While I like the Godfather movies as much as the next person, it’s always strange when personal vendettas make it onto the world stage. But that is what appears to have happened on Monday when the Chinese government failed to renew New York Times reporter, Chris Buckley’s journalist visa before it expired on December 31, 2012.
Although the Chinese Ministry of Foreign Affairs remains mum* as to the precise reason why it failed to renew Buckley’s visa – which he had been attempting to renew since October – most in the Western media suspect that it is pay back for the New York Times’ series on the enormous sums of wealth and key investments acquired by Premier Wen Jiabao’s family.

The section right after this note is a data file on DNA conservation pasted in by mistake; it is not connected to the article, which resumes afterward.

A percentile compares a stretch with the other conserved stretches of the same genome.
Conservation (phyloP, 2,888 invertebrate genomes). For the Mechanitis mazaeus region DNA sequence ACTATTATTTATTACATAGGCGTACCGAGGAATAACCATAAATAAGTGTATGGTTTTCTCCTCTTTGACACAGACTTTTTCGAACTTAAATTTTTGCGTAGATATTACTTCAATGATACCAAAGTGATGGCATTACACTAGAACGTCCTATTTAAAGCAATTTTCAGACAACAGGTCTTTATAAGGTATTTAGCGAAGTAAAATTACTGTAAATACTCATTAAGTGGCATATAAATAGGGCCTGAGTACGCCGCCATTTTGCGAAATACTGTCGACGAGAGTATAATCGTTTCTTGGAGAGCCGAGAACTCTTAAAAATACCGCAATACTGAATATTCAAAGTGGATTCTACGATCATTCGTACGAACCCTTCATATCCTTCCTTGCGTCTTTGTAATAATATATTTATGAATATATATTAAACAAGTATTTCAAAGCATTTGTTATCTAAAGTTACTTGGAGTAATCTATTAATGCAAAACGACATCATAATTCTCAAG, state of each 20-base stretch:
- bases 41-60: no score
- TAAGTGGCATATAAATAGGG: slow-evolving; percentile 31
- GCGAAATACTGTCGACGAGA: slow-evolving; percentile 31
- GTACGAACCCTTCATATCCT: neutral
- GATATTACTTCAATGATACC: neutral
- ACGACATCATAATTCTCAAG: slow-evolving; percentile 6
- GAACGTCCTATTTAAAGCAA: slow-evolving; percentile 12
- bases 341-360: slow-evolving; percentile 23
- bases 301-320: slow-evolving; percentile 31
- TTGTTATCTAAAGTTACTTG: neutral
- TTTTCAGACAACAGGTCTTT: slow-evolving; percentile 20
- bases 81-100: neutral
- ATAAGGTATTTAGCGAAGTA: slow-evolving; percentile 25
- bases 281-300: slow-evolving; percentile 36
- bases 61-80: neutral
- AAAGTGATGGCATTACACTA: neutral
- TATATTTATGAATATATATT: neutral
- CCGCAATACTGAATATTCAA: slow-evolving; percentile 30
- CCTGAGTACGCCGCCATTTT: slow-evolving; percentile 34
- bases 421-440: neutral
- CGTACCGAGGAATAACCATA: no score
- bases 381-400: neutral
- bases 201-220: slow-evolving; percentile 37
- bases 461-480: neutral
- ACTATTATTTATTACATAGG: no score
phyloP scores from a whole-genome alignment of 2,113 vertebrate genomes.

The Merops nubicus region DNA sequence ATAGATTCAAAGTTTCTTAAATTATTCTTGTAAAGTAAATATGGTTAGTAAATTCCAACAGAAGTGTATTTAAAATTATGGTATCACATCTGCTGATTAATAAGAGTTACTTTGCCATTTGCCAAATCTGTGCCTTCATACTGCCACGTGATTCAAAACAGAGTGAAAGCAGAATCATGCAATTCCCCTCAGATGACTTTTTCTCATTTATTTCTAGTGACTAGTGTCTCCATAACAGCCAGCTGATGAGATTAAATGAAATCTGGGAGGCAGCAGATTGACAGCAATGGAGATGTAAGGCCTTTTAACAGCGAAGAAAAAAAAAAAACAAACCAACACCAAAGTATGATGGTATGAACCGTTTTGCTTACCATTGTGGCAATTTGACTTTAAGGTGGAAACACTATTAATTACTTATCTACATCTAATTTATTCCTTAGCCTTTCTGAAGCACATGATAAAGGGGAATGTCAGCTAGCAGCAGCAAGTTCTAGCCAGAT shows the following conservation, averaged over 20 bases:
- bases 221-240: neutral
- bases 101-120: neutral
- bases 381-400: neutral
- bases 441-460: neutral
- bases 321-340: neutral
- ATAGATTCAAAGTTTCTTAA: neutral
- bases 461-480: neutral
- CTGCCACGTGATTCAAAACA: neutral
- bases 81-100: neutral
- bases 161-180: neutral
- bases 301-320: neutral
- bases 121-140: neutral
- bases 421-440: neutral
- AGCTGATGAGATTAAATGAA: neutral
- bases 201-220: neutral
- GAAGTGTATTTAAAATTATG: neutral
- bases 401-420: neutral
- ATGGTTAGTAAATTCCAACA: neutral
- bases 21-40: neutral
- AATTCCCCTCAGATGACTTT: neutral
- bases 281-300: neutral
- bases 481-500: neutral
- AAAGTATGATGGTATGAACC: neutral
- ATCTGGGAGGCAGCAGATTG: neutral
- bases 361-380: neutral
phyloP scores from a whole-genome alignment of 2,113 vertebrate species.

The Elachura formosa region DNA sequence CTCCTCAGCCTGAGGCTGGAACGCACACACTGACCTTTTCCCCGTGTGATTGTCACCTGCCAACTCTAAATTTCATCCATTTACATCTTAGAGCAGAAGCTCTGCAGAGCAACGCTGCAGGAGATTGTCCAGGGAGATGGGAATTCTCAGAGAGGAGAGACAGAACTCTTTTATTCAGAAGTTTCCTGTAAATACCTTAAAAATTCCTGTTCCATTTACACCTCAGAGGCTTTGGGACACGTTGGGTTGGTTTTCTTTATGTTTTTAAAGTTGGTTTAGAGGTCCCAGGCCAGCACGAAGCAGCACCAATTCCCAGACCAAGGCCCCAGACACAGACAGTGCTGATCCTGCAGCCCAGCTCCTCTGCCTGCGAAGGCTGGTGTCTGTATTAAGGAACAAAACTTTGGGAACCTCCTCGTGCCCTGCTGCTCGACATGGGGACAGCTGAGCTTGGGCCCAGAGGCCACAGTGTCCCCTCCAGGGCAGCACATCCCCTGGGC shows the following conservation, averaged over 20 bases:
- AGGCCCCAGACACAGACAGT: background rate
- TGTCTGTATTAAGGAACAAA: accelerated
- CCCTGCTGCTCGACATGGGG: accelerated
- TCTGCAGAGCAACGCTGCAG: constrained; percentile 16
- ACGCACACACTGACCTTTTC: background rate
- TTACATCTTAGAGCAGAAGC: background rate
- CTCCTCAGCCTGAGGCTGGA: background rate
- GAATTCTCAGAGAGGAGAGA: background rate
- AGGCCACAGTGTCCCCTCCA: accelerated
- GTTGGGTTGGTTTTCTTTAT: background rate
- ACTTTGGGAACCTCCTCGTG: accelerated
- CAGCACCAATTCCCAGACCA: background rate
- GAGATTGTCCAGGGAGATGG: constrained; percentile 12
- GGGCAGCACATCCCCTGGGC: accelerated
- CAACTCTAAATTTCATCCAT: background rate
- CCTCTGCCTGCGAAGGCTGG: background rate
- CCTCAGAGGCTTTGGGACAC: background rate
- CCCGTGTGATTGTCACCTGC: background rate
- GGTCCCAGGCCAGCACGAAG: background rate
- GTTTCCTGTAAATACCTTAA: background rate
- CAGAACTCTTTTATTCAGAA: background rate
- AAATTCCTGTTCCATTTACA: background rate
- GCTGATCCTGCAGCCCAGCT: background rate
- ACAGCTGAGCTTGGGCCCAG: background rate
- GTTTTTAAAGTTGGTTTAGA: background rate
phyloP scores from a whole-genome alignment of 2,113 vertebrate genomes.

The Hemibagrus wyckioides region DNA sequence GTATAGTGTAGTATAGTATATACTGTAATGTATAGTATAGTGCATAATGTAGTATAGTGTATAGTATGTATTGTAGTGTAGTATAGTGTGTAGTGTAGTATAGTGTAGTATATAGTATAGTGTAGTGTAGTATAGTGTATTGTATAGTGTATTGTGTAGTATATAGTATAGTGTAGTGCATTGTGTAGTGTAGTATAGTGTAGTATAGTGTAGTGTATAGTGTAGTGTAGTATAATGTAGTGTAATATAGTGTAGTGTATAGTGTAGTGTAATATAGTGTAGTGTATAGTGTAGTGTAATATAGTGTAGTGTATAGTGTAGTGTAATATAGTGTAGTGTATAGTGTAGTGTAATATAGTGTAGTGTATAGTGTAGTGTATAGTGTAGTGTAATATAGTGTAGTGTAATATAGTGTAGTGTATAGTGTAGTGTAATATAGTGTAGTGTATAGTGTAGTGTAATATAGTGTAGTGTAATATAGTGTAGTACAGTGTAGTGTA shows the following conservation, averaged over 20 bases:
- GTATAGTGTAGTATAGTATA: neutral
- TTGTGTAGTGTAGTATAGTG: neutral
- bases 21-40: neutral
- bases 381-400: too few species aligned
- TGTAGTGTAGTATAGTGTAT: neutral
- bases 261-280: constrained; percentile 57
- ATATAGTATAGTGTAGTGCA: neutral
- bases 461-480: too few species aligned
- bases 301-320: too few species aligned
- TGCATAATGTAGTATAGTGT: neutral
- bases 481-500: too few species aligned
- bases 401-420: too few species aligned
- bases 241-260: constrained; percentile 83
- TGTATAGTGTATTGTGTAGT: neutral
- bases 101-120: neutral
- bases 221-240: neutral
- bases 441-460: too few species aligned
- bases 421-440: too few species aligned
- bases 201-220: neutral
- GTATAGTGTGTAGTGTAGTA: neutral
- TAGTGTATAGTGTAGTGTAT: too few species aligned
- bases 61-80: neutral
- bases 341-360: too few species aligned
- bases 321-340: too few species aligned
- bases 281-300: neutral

In China Wen is very much known as a man of the people – his mother was a teacher and his father a pig farmer and as a result, the people actually like him. Unlike the other aloof leaders who rarely if ever smile for the cameras, the Chinese people feel a bond with “Grandpa Wen.” During public crises – natural disasters, train wrecks – Wen is the man the government sends to relate, and more importantly, to calm an angry public. In many ways, Wen’s image is important to the legitimacy of the Chinese Communist Party’s rule.
But on October 25, 2012, the New York Times questioned the veracity of that image. David Barboza, the Times’ Shanghai bureau chief, reported
that since emerging on the national stage in 1998, Wen’s humble roots fell by the wayside, at least in terms of his family’s myriad books of business. While none of the wealth is directly held by Wen, Barboza detailed the estimated $2.7 billion held by members of Wen’s immediate family.
The Chinese government did not take kindly to the article, blocking the New York Times website (which almost three months later remains blocked) and stating that Barboza’s article “smears China and has ulterior motives.”